How to avoid thermal breakage
Gary Smith explains what causes thermal stress glass breakage in windows – and what measures you can take to avoid and prevent it.
With the use of thermally efficient glass products on the rise in Australia, it’s becoming increasingly common for the glass in window products to experience thermal stress and to break. If you’re working with glass products, it’s important to understand what thermal stress glass breakage is, and why it occurs.
A thermal breakage is not usually a fault of the glass – it usually occurs as a result of the conditions a pane of glass is exposed to. Some products are more prone to thermal stress than others; this article has been written to help you understand this phenomenon, and reduce and avoid instances of thermal stress and glass breakage.
Thermal stress glass breakage is not something that’s typically covered by a glass supplier’s warranty, so it’s important to understand how you can avoid it.
What is thermal stress glass breakage?
Thermal stress breakage occurs as a result of uneven heating in the glass. When a part of the glass expands with exposure to heat and another part of the glass resists expansion because it’s not being heated, stresses build up in the pane. When the stress is greater than the strength of the glass, a thermal break will occur.
The greater the temperature difference, the greater the thermal stress becomes. Solar energy is the major cause of temperature differences in glass; see figures 1 to 3 over the page for a representation of the process.
Typical conditions where thermal stress breakages occur include:
– A sunny, cold winter day. Typically part of the window may be shaded under an overhang, behind a corner of the building, by a tree, or by a neighbouring building.
– Blinds or drapes reflecting heat back into a sealed unit. If proper clearance between the glass and the blind is not maintained it can exaggerate this problem and overheat the glass.
– When something is placed on the inside of the window, for example a sign or blinds. This can also create the conditions to cause thermal stress.
– A hot, sunny, summer day. This is less common, but can occur especially if heat is being reflected back through the window by blinds or drapes.
– Thermal stress is most commonly seen in glass that retains heat, such as low-E glass, tinted glass, and sometimes reflective glass when the coating is on the #2 side. Tempered / toughened glass is resistant to thermal stress.
Glass strength and likelihood of thermal breakage
Different glass products have different tolerances, and some products are far more likely to break due to thermal stress than others. It’s important to assess the likelihood of thermal stress when selecting glass types for use.
The information below has been written to help you understand the likelihood of a problem arising when choosing and supplying different products.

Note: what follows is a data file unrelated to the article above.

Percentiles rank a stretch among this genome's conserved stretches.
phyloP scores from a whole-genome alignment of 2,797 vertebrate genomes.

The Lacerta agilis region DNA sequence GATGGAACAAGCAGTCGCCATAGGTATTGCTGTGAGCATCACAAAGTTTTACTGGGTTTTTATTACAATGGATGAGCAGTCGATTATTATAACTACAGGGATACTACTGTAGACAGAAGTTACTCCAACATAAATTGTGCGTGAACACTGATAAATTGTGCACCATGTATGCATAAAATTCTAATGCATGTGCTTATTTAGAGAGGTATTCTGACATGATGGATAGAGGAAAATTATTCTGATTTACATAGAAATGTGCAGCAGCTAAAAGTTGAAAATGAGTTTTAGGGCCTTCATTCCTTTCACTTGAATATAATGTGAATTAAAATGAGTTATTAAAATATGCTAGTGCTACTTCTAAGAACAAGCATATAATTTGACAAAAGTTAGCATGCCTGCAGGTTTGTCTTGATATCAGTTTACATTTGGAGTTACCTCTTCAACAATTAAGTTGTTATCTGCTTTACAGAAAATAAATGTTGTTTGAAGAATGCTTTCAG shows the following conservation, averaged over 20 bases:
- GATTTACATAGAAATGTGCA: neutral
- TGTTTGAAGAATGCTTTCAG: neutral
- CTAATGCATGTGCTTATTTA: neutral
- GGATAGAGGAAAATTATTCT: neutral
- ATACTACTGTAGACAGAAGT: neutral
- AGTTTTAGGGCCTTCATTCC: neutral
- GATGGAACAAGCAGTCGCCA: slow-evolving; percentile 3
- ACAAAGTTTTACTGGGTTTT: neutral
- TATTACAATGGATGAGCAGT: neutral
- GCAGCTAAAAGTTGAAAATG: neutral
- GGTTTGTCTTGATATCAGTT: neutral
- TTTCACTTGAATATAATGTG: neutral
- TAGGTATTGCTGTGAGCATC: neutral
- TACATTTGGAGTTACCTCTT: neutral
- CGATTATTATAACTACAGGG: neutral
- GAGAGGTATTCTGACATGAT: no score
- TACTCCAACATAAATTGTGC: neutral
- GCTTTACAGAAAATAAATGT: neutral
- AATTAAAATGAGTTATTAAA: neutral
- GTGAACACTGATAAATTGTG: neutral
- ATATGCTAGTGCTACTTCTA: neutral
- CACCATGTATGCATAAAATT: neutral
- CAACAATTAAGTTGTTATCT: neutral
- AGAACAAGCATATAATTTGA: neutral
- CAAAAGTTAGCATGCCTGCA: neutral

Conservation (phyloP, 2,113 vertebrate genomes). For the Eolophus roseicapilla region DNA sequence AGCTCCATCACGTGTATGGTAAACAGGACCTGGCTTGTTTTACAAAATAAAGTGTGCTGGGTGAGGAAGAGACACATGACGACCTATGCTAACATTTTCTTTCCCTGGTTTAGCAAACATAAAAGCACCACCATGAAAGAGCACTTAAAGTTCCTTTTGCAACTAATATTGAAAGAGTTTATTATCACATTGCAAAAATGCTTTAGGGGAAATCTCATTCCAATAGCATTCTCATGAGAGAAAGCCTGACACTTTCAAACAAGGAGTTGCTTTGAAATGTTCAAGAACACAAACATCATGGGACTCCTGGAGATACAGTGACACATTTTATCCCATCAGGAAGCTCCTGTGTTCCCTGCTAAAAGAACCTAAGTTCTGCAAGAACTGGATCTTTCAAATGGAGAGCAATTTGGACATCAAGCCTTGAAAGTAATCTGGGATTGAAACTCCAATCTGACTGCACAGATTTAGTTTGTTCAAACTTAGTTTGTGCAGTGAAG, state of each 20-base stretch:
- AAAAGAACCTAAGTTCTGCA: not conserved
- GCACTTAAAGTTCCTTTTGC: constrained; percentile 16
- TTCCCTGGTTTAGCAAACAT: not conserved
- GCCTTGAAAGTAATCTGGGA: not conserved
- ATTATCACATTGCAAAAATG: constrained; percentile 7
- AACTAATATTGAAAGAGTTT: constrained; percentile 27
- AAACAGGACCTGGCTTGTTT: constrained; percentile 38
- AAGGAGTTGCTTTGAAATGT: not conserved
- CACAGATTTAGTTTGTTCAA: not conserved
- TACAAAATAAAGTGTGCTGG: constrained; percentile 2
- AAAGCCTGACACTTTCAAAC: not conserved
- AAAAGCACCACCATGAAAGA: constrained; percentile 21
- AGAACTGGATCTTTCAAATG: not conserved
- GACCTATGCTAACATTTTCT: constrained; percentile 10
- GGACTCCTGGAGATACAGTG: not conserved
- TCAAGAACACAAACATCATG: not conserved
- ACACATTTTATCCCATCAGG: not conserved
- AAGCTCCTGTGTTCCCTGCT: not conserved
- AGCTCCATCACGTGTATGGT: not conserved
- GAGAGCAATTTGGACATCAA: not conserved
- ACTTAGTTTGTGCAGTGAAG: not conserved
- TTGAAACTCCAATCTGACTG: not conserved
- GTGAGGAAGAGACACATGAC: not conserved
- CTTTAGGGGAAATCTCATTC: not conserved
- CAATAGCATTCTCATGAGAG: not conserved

The table below gives some examples of the thermal stress resistance of different types of glass from temperature differences in the glass pane.
Tempered / toughened glass and heat strengthened glass are unlikely to experience excessive thermal stress resulting in breakage. Annealed / float glass products are more likely to experience thermal stress and breakage – this includes laminated float glass products.
Please note that when glass is altered with things like tinting, low-e coatings and reflective coatings, the risk of thermal stress increases. It’s recommended that when using these products, a thermal assessment is undertaken.
How thermal breakage occurs
A window can be fine for a number of years and then one day, when the conditions are just right (or wrong, as it were) it’ll crack. This isn’t something that can be warranted against, because there’s no control over the environmental conditions that cause the problem.
One important factor contributing to thermal breakage is the quality of the edge finish of the glass pane – shells, vents or sharks teeth will add to the likelihood of a thermal breakage. All glass should be supplied as per AS 4667:2000 for glass cutting defect limits.
Some additional factors that may influence thermal breakage are listed below:
– Glass framing that’s in direct contact with concrete or other materials that may contribute to the cooling of the glass edge.
– Excessive coverage of the glass edge by the frame.
– Heat-absorbing films attached to the glass after installation.
– The use of internal shading devices such as curtains, drapes or venetian blinds – If shading devices are used, they must be placed away from the glass to allow for a free flow of air at the glass surface.
– Airflow from room cooling or heating vents directed at the glass. Airflow should be directed away from the glass.
– Buildings not heated during the construction phase may experience an increase in thermal breakage.
Generally speaking, the greater the glass edge area, the greater the risk of thermal breakage.
– Again, if you’re using a product that’s prone to thermal stress (as described above), then a thermal assessment is strongly recommended.
– If you’re concerned about thermal breakage, use toughened or heat strengthened products.
Advise your customers about the possibility of thermal breakage, and explain that it’s not something that’s covered under warranty.
– Speak with your glass supplier for advice and recommendations.
– Ensure care is taken on the edges of high performance glass products – particularly those that are prone to thermal breakage.
– Check the edge quality of products you receive which are known to be prone to thermal breakage, and ensure a high quality finish as per AS 4667:2000. A good clean-cut edge is the best finish, along with fully polished edges. Ground edges and arrissed edges may not be as good. Glass with damaged edges will take less stress than clean cut glass.
If you follow these guidelines, you should be able to avoid thermal breakage.